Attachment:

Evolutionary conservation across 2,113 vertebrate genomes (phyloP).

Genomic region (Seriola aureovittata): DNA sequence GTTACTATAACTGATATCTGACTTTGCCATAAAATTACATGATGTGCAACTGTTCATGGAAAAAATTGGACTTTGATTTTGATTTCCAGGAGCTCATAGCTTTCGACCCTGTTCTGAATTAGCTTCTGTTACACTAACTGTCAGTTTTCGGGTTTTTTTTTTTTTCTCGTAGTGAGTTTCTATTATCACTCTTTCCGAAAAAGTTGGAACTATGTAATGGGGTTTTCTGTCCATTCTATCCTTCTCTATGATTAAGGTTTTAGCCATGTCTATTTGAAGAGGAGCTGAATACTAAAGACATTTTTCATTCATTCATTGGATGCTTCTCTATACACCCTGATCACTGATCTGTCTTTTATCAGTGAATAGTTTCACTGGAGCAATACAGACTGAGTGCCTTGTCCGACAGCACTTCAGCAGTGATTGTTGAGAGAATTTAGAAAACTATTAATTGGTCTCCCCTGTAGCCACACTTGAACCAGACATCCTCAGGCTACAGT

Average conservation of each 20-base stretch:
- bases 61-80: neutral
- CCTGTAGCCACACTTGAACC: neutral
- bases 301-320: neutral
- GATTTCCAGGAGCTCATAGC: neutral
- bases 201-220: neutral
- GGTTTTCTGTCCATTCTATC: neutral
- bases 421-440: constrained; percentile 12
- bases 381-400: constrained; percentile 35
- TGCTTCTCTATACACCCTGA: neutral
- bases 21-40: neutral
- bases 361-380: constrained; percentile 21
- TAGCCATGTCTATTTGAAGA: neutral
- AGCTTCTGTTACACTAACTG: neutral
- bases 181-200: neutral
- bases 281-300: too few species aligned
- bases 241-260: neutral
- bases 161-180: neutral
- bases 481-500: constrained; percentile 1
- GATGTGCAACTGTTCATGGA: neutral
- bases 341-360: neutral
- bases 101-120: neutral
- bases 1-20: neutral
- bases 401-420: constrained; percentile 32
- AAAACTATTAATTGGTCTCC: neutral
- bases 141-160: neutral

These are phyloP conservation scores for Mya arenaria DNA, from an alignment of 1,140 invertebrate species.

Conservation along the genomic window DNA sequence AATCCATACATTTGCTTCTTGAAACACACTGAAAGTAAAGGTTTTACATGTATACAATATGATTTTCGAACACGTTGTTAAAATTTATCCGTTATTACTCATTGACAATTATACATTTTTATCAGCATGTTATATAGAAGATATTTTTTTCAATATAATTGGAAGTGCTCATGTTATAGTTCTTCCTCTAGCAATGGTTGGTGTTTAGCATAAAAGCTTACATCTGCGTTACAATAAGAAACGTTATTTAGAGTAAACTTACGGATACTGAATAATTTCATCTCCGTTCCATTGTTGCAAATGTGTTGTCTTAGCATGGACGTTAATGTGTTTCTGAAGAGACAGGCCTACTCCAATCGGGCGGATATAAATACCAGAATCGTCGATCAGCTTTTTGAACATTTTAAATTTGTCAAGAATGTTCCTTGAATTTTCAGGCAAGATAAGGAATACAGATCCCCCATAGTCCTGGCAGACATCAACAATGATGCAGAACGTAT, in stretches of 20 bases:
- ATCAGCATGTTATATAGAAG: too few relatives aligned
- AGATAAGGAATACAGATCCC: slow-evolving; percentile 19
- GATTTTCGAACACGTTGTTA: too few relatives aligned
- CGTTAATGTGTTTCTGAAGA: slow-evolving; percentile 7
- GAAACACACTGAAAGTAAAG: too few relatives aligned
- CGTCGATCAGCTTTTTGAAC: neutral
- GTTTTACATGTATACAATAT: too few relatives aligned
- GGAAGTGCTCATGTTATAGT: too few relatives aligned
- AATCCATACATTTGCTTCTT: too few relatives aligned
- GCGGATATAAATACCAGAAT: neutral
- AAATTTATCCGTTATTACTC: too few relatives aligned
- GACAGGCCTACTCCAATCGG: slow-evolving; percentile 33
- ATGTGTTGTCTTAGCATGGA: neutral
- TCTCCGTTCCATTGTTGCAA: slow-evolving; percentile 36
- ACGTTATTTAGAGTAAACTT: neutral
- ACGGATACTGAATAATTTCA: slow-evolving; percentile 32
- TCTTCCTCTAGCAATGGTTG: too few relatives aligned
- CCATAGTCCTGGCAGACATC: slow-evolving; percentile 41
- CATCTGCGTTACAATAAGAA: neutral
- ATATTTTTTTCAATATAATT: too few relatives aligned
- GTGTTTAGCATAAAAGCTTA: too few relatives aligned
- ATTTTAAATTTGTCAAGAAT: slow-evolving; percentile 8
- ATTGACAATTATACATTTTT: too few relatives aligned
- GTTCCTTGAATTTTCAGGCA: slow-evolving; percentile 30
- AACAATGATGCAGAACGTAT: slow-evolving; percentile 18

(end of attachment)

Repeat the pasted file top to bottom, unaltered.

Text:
Evolutionary conservation across 2,113 vertebrate genomes (phyloP).

Genomic region (Seriola aureovittata): DNA sequence GTTACTATAACTGATATCTGACTTTGCCATAAAATTACATGATGTGCAACTGTTCATGGAAAAAATTGGACTTTGATTTTGATTTCCAGGAGCTCATAGCTTTCGACCCTGTTCTGAATTAGCTTCTGTTACACTAACTGTCAGTTTTCGGGTTTTTTTTTTTTTCTCGTAGTGAGTTTCTATTATCACTCTTTCCGAAAAAGTTGGAACTATGTAATGGGGTTTTCTGTCCATTCTATCCTTCTCTATGATTAAGGTTTTAGCCATGTCTATTTGAAGAGGAGCTGAATACTAAAGACATTTTTCATTCATTCATTGGATGCTTCTCTATACACCCTGATCACTGATCTGTCTTTTATCAGTGAATAGTTTCACTGGAGCAATACAGACTGAGTGCCTTGTCCGACAGCACTTCAGCAGTGATTGTTGAGAGAATTTAGAAAACTATTAATTGGTCTCCCCTGTAGCCACACTTGAACCAGACATCCTCAGGCTACAGT

Average conservation of each 20-base stretch:
- bases 61-80: neutral
- CCTGTAGCCACACTTGAACC: neutral
- bases 301-320: neutral
- GATTTCCAGGAGCTCATAGC: neutral
- bases 201-220: neutral
- GGTTTTCTGTCCATTCTATC: neutral
- bases 421-440: constrained; percentile 12
- bases 381-400: constrained; percentile 35
- TGCTTCTCTATACACCCTGA: neutral
- bases 21-40: neutral
- bases 361-380: constrained; percentile 21
- TAGCCATGTCTATTTGAAGA: neutral
- AGCTTCTGTTACACTAACTG: neutral
- bases 181-200: neutral
- bases 281-300: too few species aligned
- bases 241-260: neutral
- bases 161-180: neutral
- bases 481-500: constrained; percentile 1
- GATGTGCAACTGTTCATGGA: neutral
- bases 341-360: neutral
- bases 101-120: neutral
- bases 1-20: neutral
- bases 401-420: constrained; percentile 32
- AAAACTATTAATTGGTCTCC: neutral
- bases 141-160: neutral

These are phyloP conservation scores for Mya arenaria DNA, from an alignment of 1,140 invertebrate species.

Conservation along the genomic window DNA sequence AATCCATACATTTGCTTCTTGAAACACACTGAAAGTAAAGGTTTTACATGTATACAATATGATTTTCGAACACGTTGTTAAAATTTATCCGTTATTACTCATTGACAATTATACATTTTTATCAGCATGTTATATAGAAGATATTTTTTTCAATATAATTGGAAGTGCTCATGTTATAGTTCTTCCTCTAGCAATGGTTGGTGTTTAGCATAAAAGCTTACATCTGCGTTACAATAAGAAACGTTATTTAGAGTAAACTTACGGATACTGAATAATTTCATCTCCGTTCCATTGTTGCAAATGTGTTGTCTTAGCATGGACGTTAATGTGTTTCTGAAGAGACAGGCCTACTCCAATCGGGCGGATATAAATACCAGAATCGTCGATCAGCTTTTTGAACATTTTAAATTTGTCAAGAATGTTCCTTGAATTTTCAGGCAAGATAAGGAATACAGATCCCCCATAGTCCTGGCAGACATCAACAATGATGCAGAACGTAT, in stretches of 20 bases:
- ATCAGCATGTTATATAGAAG: too few relatives aligned
- AGATAAGGAATACAGATCCC: slow-evolving; percentile 19
- GATTTTCGAACACGTTGTTA: too few relatives aligned
- CGTTAATGTGTTTCTGAAGA: slow-evolving; percentile 7
- GAAACACACTGAAAGTAAAG: too few relatives aligned
- CGTCGATCAGCTTTTTGAAC: neutral
- GTTTTACATGTATACAATAT: too few relatives aligned
- GGAAGTGCTCATGTTATAGT: too few relatives aligned
- AATCCATACATTTGCTTCTT: too few relatives aligned
- GCGGATATAAATACCAGAAT: neutral
- AAATTTATCCGTTATTACTC: too few relatives aligned
- GACAGGCCTACTCCAATCGG: slow-evolving; percentile 33
- ATGTGTTGTCTTAGCATGGA: neutral
- TCTCCGTTCCATTGTTGCAA: slow-evolving; percentile 36
- ACGTTATTTAGAGTAAACTT: neutral
- ACGGATACTGAATAATTTCA: slow-evolving; percentile 32
- TCTTCCTCTAGCAATGGTTG: too few relatives aligned
- CCATAGTCCTGGCAGACATC: slow-evolving; percentile 41
- CATCTGCGTTACAATAAGAA: neutral
- ATATTTTTTTCAATATAATT: too few relatives aligned
- GTGTTTAGCATAAAAGCTTA: too few relatives aligned
- ATTTTAAATTTGTCAAGAAT: slow-evolving; percentile 8
- ATTGACAATTATACATTTTT: too few relatives aligned
- GTTCCTTGAATTTTCAGGCA: slow-evolving; percentile 30
- AACAATGATGCAGAACGTAT: slow-evolving; percentile 18